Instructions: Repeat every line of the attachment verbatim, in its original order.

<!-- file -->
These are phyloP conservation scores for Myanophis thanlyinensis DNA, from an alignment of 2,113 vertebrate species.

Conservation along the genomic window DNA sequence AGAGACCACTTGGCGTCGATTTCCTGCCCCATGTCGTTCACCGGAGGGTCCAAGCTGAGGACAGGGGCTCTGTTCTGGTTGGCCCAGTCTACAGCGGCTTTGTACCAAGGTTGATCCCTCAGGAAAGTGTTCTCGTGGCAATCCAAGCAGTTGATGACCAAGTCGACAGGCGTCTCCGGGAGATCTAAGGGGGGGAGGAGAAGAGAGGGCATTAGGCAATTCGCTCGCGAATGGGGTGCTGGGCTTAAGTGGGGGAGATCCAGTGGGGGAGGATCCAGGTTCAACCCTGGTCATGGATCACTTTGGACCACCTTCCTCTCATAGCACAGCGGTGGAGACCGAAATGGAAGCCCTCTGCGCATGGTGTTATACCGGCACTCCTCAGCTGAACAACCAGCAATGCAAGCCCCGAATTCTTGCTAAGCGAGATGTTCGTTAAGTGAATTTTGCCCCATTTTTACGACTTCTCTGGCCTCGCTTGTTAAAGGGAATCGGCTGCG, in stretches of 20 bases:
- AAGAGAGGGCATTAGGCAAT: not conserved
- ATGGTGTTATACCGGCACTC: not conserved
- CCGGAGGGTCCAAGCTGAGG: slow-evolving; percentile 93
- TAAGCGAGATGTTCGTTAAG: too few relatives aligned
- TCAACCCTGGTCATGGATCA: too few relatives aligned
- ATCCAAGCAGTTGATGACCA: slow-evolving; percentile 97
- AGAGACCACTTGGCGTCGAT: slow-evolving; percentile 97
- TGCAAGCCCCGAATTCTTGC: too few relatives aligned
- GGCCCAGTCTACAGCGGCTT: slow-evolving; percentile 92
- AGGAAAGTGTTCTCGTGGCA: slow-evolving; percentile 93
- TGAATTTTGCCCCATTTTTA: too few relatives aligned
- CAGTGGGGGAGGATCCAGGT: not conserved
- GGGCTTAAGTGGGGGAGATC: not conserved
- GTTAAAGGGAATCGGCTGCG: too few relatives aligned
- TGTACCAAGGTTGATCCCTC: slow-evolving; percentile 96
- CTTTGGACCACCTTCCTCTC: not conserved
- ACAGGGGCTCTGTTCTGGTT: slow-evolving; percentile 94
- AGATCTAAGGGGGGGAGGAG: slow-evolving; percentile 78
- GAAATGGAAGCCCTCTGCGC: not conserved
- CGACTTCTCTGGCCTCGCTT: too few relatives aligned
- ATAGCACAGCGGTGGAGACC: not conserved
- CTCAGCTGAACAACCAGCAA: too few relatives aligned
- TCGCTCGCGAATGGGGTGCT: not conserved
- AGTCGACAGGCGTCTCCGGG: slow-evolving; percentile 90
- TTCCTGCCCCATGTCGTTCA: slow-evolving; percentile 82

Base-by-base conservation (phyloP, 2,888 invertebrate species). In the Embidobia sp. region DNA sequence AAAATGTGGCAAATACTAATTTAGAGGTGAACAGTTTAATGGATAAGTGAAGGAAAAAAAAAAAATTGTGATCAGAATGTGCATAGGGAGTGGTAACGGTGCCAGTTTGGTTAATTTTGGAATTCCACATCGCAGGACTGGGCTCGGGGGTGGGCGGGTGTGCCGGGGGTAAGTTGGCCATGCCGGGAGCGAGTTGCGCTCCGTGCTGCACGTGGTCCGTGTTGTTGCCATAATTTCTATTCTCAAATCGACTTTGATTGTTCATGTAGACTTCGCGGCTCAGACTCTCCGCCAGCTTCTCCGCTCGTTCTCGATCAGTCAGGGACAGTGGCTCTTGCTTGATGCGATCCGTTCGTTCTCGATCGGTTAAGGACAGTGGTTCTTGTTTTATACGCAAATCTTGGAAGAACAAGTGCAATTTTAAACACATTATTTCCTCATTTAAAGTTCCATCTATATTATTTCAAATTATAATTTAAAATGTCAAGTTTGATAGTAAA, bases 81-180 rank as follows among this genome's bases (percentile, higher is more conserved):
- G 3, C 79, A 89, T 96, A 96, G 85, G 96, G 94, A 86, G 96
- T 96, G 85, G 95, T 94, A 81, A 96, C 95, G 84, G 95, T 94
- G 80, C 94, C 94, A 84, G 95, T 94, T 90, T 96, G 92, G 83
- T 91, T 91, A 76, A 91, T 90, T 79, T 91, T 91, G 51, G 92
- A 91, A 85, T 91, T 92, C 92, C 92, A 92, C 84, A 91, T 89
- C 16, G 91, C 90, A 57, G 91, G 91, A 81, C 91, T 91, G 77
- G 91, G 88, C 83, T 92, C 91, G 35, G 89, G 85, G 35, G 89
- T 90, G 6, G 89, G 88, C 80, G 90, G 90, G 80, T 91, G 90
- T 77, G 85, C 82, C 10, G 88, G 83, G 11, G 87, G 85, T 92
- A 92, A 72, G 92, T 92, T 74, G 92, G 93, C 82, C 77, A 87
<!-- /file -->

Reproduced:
These are phyloP conservation scores for Myanophis thanlyinensis DNA, from an alignment of 2,113 vertebrate species.

Conservation along the genomic window DNA sequence AGAGACCACTTGGCGTCGATTTCCTGCCCCATGTCGTTCACCGGAGGGTCCAAGCTGAGGACAGGGGCTCTGTTCTGGTTGGCCCAGTCTACAGCGGCTTTGTACCAAGGTTGATCCCTCAGGAAAGTGTTCTCGTGGCAATCCAAGCAGTTGATGACCAAGTCGACAGGCGTCTCCGGGAGATCTAAGGGGGGGAGGAGAAGAGAGGGCATTAGGCAATTCGCTCGCGAATGGGGTGCTGGGCTTAAGTGGGGGAGATCCAGTGGGGGAGGATCCAGGTTCAACCCTGGTCATGGATCACTTTGGACCACCTTCCTCTCATAGCACAGCGGTGGAGACCGAAATGGAAGCCCTCTGCGCATGGTGTTATACCGGCACTCCTCAGCTGAACAACCAGCAATGCAAGCCCCGAATTCTTGCTAAGCGAGATGTTCGTTAAGTGAATTTTGCCCCATTTTTACGACTTCTCTGGCCTCGCTTGTTAAAGGGAATCGGCTGCG, in stretches of 20 bases:
- AAGAGAGGGCATTAGGCAAT: not conserved
- ATGGTGTTATACCGGCACTC: not conserved
- CCGGAGGGTCCAAGCTGAGG: slow-evolving; percentile 93
- TAAGCGAGATGTTCGTTAAG: too few relatives aligned
- TCAACCCTGGTCATGGATCA: too few relatives aligned
- ATCCAAGCAGTTGATGACCA: slow-evolving; percentile 97
- AGAGACCACTTGGCGTCGAT: slow-evolving; percentile 97
- TGCAAGCCCCGAATTCTTGC: too few relatives aligned
- GGCCCAGTCTACAGCGGCTT: slow-evolving; percentile 92
- AGGAAAGTGTTCTCGTGGCA: slow-evolving; percentile 93
- TGAATTTTGCCCCATTTTTA: too few relatives aligned
- CAGTGGGGGAGGATCCAGGT: not conserved
- GGGCTTAAGTGGGGGAGATC: not conserved
- GTTAAAGGGAATCGGCTGCG: too few relatives aligned
- TGTACCAAGGTTGATCCCTC: slow-evolving; percentile 96
- CTTTGGACCACCTTCCTCTC: not conserved
- ACAGGGGCTCTGTTCTGGTT: slow-evolving; percentile 94
- AGATCTAAGGGGGGGAGGAG: slow-evolving; percentile 78
- GAAATGGAAGCCCTCTGCGC: not conserved
- CGACTTCTCTGGCCTCGCTT: too few relatives aligned
- ATAGCACAGCGGTGGAGACC: not conserved
- CTCAGCTGAACAACCAGCAA: too few relatives aligned
- TCGCTCGCGAATGGGGTGCT: not conserved
- AGTCGACAGGCGTCTCCGGG: slow-evolving; percentile 90
- TTCCTGCCCCATGTCGTTCA: slow-evolving; percentile 82

Base-by-base conservation (phyloP, 2,888 invertebrate species). In the Embidobia sp. region DNA sequence AAAATGTGGCAAATACTAATTTAGAGGTGAACAGTTTAATGGATAAGTGAAGGAAAAAAAAAAAATTGTGATCAGAATGTGCATAGGGAGTGGTAACGGTGCCAGTTTGGTTAATTTTGGAATTCCACATCGCAGGACTGGGCTCGGGGGTGGGCGGGTGTGCCGGGGGTAAGTTGGCCATGCCGGGAGCGAGTTGCGCTCCGTGCTGCACGTGGTCCGTGTTGTTGCCATAATTTCTATTCTCAAATCGACTTTGATTGTTCATGTAGACTTCGCGGCTCAGACTCTCCGCCAGCTTCTCCGCTCGTTCTCGATCAGTCAGGGACAGTGGCTCTTGCTTGATGCGATCCGTTCGTTCTCGATCGGTTAAGGACAGTGGTTCTTGTTTTATACGCAAATCTTGGAAGAACAAGTGCAATTTTAAACACATTATTTCCTCATTTAAAGTTCCATCTATATTATTTCAAATTATAATTTAAAATGTCAAGTTTGATAGTAAA, bases 81-180 rank as follows among this genome's bases (percentile, higher is more conserved):
- G 3, C 79, A 89, T 96, A 96, G 85, G 96, G 94, A 86, G 96
- T 96, G 85, G 95, T 94, A 81, A 96, C 95, G 84, G 95, T 94
- G 80, C 94, C 94, A 84, G 95, T 94, T 90, T 96, G 92, G 83
- T 91, T 91, A 76, A 91, T 90, T 79, T 91, T 91, G 51, G 92
- A 91, A 85, T 91, T 92, C 92, C 92, A 92, C 84, A 91, T 89
- C 16, G 91, C 90, A 57, G 91, G 91, A 81, C 91, T 91, G 77
- G 91, G 88, C 83, T 92, C 91, G 35, G 89, G 85, G 35, G 89
- T 90, G 6, G 89, G 88, C 80, G 90, G 90, G 80, T 91, G 90
- T 77, G 85, C 82, C 10, G 88, G 83, G 11, G 87, G 85, T 92
- A 92, A 72, G 92, T 92, T 74, G 92, G 93, C 82, C 77, A 87